I’ve been reading about Haskell for a year or so, but it’s only lately that I’ve really started to do any coding in the language. It’s really good to finally write some code of my own and see what the compiler thinks about it.
I had to get a few things set up on my computer before I was motivated to jump in; one was the Haskell Platform, another was the Haskell plugin for Eclipse, and the third was the Gtk2Hs packages for hooking Haskell up to OpenGL. I wanted to do something with Haskell that I could see on the screen, so I started working with The Haskell School of Expression: Learning Functional Programming Through Multimedia. Gtk2Hs offers a graphics library soegtk that specifically supports, and maintains API compatibility with, this book.
Anyway I thought I’d relate some of what I’ve been going through. I hope that even if you know Haskell, there may be something of interest here.
I do have a bit of a leg up because I’ve become familiar with certain basic things through reading, but there’s nothing like actually getting down to it. Still, I had to go lie down for a while after reading Exercise 2.4:
Define a function convex :: Shape -> Bool that determines whether or not its argument is a convex shape (although we are mainly interested in the convexity of polygons, you might as well define it for each kind of shape).
OK so at least I should show how far the book had brought me along before hitting me with this. We started with some type definitions:
type Radius = Float type Side = Float type Vertex = (Float, Float)
These are just typedefs. They don’t enforce anything. Radius and Side are both actually Float, so if you mix them up, Haskell won’t care. They’re just convenient aliases for existing types that help you express your intent, as we’ll see in the definition of Shape below.
That last type, (Float, Float), is a tuple: a pair of Floats. A tuple has a fixed length, and a fixed type in each position.
data Shape = Rectangle Side Side | Ellipse Radius Radius | RtTriangle Side Side | Polygon [Vertex]
Unlike type, the data keyword does define a new type. This type is named Shape, and the things separated by the | symbols — Rectangle, Ellipse, RtTriangle, and Polygon — are constructors.
In Java, C++, and ActionScript, constructors must have the same name as the type they construct. In these object-oriented languages, types are realized as classes. In ActionScript, in fact, the constructor is so closely identified with the class that a class can have only one constructor. (This is true of haXe as well — but in haXe the constructor must be named new.) In Haskell, one constructor may have the same name as the type it constructs, but that wouldn’t be useful here because we’re not interested in constructing an abstract Shape. (I don’t know enough about Haskell to say that we would never want to do that, though.)
The type names following the constructor constitute its signature; thus Rectangle takes two parameters of type Side, and so on. Haskell doesn’t use parentheses to indicate function application. So clean.
That last type, [Vertex], is a list of Vertices. Unlike a tuple, a list can have only one type of element, but it may have any number of elements, from none (the empty list ) to infinity (for example the list of positive integers [1..]).
The next thing I want to mention, though I didn’t hear it from the SOE book, is this: constructors don’t have to have any parameters.
So what does that look like? How about this:
data Bool = True | False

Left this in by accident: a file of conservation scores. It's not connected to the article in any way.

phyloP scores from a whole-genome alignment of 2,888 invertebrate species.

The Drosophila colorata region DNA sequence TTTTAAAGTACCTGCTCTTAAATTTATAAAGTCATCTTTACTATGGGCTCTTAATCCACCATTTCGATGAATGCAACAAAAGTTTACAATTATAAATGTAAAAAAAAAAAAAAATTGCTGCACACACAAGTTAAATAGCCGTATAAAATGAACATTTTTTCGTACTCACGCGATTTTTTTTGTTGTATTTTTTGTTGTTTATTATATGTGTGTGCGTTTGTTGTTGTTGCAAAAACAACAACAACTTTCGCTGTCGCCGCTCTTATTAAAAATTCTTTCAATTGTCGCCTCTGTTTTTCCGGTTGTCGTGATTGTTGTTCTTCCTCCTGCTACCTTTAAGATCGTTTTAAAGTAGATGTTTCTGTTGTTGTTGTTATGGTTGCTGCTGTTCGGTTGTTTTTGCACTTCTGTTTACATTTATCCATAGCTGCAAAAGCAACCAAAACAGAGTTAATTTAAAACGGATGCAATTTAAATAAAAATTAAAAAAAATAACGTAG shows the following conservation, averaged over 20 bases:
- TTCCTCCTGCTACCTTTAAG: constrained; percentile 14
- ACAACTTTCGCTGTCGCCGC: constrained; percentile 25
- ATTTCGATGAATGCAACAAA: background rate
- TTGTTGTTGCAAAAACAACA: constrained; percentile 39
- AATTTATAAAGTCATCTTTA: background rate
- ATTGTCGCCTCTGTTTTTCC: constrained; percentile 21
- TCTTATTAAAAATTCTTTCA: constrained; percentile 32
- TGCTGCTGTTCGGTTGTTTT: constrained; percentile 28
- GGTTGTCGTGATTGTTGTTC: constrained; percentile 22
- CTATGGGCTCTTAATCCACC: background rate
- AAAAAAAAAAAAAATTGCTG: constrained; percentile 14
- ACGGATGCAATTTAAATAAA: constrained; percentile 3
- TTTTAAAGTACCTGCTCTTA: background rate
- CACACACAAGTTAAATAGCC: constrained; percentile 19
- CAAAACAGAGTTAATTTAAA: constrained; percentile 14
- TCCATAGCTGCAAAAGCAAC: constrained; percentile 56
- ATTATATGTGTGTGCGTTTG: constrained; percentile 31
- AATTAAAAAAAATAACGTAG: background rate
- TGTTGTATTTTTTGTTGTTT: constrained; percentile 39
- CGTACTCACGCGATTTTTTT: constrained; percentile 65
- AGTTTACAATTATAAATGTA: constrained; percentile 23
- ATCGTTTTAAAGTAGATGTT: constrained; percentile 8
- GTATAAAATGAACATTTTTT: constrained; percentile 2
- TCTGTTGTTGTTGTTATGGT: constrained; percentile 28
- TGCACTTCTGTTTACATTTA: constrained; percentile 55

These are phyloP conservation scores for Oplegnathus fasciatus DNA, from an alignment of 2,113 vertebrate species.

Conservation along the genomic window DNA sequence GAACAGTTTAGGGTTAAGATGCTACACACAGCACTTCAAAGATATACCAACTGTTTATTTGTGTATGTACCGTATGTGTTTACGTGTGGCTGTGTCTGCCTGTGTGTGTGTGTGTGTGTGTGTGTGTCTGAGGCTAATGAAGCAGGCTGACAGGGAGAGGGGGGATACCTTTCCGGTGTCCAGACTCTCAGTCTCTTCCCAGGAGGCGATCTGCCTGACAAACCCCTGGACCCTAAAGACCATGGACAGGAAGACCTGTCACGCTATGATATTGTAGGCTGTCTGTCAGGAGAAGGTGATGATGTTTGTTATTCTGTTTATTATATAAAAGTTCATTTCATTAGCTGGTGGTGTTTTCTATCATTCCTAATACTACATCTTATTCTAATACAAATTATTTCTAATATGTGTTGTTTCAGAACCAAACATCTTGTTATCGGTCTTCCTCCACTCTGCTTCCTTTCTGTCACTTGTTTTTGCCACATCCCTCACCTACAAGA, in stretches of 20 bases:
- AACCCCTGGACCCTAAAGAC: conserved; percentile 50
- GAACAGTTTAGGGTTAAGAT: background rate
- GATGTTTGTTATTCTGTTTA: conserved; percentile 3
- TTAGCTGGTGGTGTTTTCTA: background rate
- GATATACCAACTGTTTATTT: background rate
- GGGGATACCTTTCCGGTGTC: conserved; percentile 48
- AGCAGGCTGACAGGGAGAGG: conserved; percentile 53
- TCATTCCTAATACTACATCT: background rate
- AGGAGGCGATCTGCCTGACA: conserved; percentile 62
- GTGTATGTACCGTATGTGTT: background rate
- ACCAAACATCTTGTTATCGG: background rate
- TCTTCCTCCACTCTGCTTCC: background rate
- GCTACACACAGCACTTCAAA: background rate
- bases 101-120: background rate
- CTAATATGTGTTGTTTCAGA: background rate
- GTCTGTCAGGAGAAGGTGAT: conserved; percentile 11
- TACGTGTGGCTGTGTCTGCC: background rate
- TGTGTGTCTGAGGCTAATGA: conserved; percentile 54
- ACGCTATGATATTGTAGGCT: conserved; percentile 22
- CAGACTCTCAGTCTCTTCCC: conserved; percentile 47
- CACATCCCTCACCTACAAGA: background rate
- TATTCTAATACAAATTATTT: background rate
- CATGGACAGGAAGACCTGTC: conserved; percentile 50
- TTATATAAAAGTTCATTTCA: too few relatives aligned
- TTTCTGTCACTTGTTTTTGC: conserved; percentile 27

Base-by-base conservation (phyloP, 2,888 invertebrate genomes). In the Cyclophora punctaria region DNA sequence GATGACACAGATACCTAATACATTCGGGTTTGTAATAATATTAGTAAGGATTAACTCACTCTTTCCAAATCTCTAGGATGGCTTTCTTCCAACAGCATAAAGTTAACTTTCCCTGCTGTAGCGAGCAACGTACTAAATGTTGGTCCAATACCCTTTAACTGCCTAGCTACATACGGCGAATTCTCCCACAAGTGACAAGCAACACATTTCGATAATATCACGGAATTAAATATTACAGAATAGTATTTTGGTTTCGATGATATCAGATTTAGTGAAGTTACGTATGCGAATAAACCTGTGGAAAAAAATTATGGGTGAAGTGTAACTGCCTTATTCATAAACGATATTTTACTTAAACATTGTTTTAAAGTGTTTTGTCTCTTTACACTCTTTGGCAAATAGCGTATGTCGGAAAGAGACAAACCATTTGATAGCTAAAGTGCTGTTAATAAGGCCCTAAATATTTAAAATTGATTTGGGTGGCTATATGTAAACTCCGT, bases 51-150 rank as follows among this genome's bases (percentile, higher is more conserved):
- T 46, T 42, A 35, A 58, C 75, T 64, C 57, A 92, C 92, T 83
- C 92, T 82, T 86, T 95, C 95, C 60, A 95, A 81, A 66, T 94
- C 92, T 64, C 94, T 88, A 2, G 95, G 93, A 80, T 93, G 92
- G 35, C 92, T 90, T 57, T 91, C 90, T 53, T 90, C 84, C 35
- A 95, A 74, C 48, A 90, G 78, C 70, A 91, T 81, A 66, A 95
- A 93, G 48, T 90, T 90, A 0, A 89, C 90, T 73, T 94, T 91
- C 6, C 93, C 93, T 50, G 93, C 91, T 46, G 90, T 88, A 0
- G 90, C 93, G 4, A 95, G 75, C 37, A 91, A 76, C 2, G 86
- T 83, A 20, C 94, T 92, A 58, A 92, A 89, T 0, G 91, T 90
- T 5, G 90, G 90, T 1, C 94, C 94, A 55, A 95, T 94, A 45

And there you have it. Haskell has no need of a special Enum type or keyword. It’s just part of the system.
If you’re a Flash programmer who’s been looking at Enums in haXe you may have been bedazzled by the fact that the enums have constructors and the constructors can have parameters. Well, we’ve just seen that little mashup from the FP side of things.
Moving back to geometry, we now define our first function. The exercise is: “define rectangle in terms of Polygon.” (Types and constructors start with an upper-case letter; functions start with a lower-case letter. This is not just a convention.) First we’ll declare the type of the function:
rectangle :: Side -> Side -> Shape
OK this looks pretty weird from the imperative-language perspective. What it says is that rectangle takes two arguments of type Side and returns a Shape. But the -> symbol appears to have two different uses: separating the argument types from each other, and separating the argument types from the return type. (It’s like that in haXe, too!) We’re going to explain that little quirk after a while, but for now let’s just put up a stickie and push on.
rectangle s t = Polygon [(x, y), (-x, y), (-x, -y), (x, -y)] where x = s/2 y = t/2
This is pretty much plain English or plain Mathish anyway, so I’ll just note that in Haskell it’s considered cool to use one- and two-letter variable names.
You should now be able to define the functions square and circle.
How about another function:
area :: Shape -> Float
There are four different ways a Shape can be constructed, and they all have different formulas for calculating the area, so how do we write this function? You might think we’d have to say something like
area s = if s is a Rectangle then bla bla bla...
But no, what we do in Haskell is provide several equations for the function, with different parameter specs. When it’s time to execute the function, Haskell will go through the equations and use the first one that matches the actual arguments.
area (Rectangle s1 s2) = s1 * s2 area (RtTriangle s1 s2) = s1 * s2 / 2 area (Ellipse r1 r2) = pi * r1 * r2
The pattern matching at work here is just one of the ways that the flow of control is built into the language. In many ways, the programmer takes care of getting the data structures right, and the compiler handles the branching, the looping, … the CONCURRENCY… In this case we’ve seen Haskell take care of some branching for us.
Now we also want the area function to handle the last kind of Shape, the Polygon. Polygon is defined by a list, so before we can write that equation we have to back up a bit and take a digression about lists, how they’re represented, and how we can operate on them. This is going to show us how we can implement loops in a language lacking for or while — well, it’s no secret really, we use recursion.